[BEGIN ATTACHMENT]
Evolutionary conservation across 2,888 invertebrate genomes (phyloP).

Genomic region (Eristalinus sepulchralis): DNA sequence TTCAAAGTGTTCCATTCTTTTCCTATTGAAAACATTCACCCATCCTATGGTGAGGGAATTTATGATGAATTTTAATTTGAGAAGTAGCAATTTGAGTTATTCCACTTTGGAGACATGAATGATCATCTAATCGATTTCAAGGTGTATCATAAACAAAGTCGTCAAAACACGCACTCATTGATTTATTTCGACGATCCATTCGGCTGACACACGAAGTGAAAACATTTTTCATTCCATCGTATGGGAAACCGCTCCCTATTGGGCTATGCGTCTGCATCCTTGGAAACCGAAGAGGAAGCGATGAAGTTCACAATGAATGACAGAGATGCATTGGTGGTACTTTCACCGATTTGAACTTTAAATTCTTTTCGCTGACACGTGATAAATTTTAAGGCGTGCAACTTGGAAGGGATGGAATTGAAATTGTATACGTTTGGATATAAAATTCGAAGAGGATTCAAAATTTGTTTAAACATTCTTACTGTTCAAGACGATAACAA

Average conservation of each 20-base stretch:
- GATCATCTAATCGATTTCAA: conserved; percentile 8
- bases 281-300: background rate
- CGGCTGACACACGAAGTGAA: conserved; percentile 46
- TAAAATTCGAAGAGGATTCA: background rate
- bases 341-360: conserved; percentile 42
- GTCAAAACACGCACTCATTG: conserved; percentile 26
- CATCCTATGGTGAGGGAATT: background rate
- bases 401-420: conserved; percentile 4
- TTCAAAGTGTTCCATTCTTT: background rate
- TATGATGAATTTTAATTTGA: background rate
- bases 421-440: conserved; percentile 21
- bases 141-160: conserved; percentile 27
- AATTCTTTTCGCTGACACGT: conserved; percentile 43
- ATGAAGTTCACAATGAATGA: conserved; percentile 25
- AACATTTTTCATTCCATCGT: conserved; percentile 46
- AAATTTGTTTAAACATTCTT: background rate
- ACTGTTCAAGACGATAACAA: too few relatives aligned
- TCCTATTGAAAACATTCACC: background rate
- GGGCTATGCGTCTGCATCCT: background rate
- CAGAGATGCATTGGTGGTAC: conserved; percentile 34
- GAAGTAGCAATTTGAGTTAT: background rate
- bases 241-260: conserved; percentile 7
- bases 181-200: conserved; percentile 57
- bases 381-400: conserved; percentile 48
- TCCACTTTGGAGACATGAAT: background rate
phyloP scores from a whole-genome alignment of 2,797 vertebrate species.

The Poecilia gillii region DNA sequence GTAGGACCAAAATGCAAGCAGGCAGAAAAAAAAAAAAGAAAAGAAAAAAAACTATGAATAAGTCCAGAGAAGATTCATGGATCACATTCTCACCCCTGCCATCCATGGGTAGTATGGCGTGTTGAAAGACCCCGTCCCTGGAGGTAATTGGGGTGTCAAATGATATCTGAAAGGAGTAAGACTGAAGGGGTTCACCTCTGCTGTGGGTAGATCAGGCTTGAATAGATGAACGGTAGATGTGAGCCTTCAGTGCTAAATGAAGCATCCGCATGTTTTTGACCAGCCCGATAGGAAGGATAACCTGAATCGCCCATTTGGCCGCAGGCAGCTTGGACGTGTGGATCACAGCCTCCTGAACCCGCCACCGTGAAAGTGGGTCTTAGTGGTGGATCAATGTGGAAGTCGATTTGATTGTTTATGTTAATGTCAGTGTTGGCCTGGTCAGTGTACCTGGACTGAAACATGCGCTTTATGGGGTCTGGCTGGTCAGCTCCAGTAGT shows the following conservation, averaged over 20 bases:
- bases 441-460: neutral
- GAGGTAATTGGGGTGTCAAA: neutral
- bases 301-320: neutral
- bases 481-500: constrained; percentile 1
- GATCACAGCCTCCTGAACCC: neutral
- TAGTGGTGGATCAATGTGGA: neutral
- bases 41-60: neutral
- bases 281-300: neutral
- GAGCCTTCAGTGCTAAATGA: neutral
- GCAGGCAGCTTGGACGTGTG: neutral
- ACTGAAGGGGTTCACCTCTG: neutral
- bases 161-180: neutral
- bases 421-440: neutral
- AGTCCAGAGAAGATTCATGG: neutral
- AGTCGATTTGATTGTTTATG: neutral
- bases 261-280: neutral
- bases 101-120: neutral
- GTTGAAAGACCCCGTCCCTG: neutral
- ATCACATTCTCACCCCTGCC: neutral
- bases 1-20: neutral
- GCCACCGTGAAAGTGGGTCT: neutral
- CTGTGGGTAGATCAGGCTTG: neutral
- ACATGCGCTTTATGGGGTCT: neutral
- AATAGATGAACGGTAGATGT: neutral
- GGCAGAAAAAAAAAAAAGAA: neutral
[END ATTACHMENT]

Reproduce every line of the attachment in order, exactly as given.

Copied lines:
Evolutionary conservation across 2,888 invertebrate genomes (phyloP).

Genomic region (Eristalinus sepulchralis): DNA sequence TTCAAAGTGTTCCATTCTTTTCCTATTGAAAACATTCACCCATCCTATGGTGAGGGAATTTATGATGAATTTTAATTTGAGAAGTAGCAATTTGAGTTATTCCACTTTGGAGACATGAATGATCATCTAATCGATTTCAAGGTGTATCATAAACAAAGTCGTCAAAACACGCACTCATTGATTTATTTCGACGATCCATTCGGCTGACACACGAAGTGAAAACATTTTTCATTCCATCGTATGGGAAACCGCTCCCTATTGGGCTATGCGTCTGCATCCTTGGAAACCGAAGAGGAAGCGATGAAGTTCACAATGAATGACAGAGATGCATTGGTGGTACTTTCACCGATTTGAACTTTAAATTCTTTTCGCTGACACGTGATAAATTTTAAGGCGTGCAACTTGGAAGGGATGGAATTGAAATTGTATACGTTTGGATATAAAATTCGAAGAGGATTCAAAATTTGTTTAAACATTCTTACTGTTCAAGACGATAACAA

Average conservation of each 20-base stretch:
- GATCATCTAATCGATTTCAA: conserved; percentile 8
- bases 281-300: background rate
- CGGCTGACACACGAAGTGAA: conserved; percentile 46
- TAAAATTCGAAGAGGATTCA: background rate
- bases 341-360: conserved; percentile 42
- GTCAAAACACGCACTCATTG: conserved; percentile 26
- CATCCTATGGTGAGGGAATT: background rate
- bases 401-420: conserved; percentile 4
- TTCAAAGTGTTCCATTCTTT: background rate
- TATGATGAATTTTAATTTGA: background rate
- bases 421-440: conserved; percentile 21
- bases 141-160: conserved; percentile 27
- AATTCTTTTCGCTGACACGT: conserved; percentile 43
- ATGAAGTTCACAATGAATGA: conserved; percentile 25
- AACATTTTTCATTCCATCGT: conserved; percentile 46
- AAATTTGTTTAAACATTCTT: background rate
- ACTGTTCAAGACGATAACAA: too few relatives aligned
- TCCTATTGAAAACATTCACC: background rate
- GGGCTATGCGTCTGCATCCT: background rate
- CAGAGATGCATTGGTGGTAC: conserved; percentile 34
- GAAGTAGCAATTTGAGTTAT: background rate
- bases 241-260: conserved; percentile 7
- bases 181-200: conserved; percentile 57
- bases 381-400: conserved; percentile 48
- TCCACTTTGGAGACATGAAT: background rate
phyloP scores from a whole-genome alignment of 2,797 vertebrate species.

The Poecilia gillii region DNA sequence GTAGGACCAAAATGCAAGCAGGCAGAAAAAAAAAAAAGAAAAGAAAAAAAACTATGAATAAGTCCAGAGAAGATTCATGGATCACATTCTCACCCCTGCCATCCATGGGTAGTATGGCGTGTTGAAAGACCCCGTCCCTGGAGGTAATTGGGGTGTCAAATGATATCTGAAAGGAGTAAGACTGAAGGGGTTCACCTCTGCTGTGGGTAGATCAGGCTTGAATAGATGAACGGTAGATGTGAGCCTTCAGTGCTAAATGAAGCATCCGCATGTTTTTGACCAGCCCGATAGGAAGGATAACCTGAATCGCCCATTTGGCCGCAGGCAGCTTGGACGTGTGGATCACAGCCTCCTGAACCCGCCACCGTGAAAGTGGGTCTTAGTGGTGGATCAATGTGGAAGTCGATTTGATTGTTTATGTTAATGTCAGTGTTGGCCTGGTCAGTGTACCTGGACTGAAACATGCGCTTTATGGGGTCTGGCTGGTCAGCTCCAGTAGT shows the following conservation, averaged over 20 bases:
- bases 441-460: neutral
- GAGGTAATTGGGGTGTCAAA: neutral
- bases 301-320: neutral
- bases 481-500: constrained; percentile 1
- GATCACAGCCTCCTGAACCC: neutral
- TAGTGGTGGATCAATGTGGA: neutral
- bases 41-60: neutral
- bases 281-300: neutral
- GAGCCTTCAGTGCTAAATGA: neutral
- GCAGGCAGCTTGGACGTGTG: neutral
- ACTGAAGGGGTTCACCTCTG: neutral
- bases 161-180: neutral
- bases 421-440: neutral
- AGTCCAGAGAAGATTCATGG: neutral
- AGTCGATTTGATTGTTTATG: neutral
- bases 261-280: neutral
- bases 101-120: neutral
- GTTGAAAGACCCCGTCCCTG: neutral
- ATCACATTCTCACCCCTGCC: neutral
- bases 1-20: neutral
- GCCACCGTGAAAGTGGGTCT: neutral
- CTGTGGGTAGATCAGGCTTG: neutral
- ACATGCGCTTTATGGGGTCT: neutral
- AATAGATGAACGGTAGATGT: neutral
- GGCAGAAAAAAAAAAAAGAA: neutral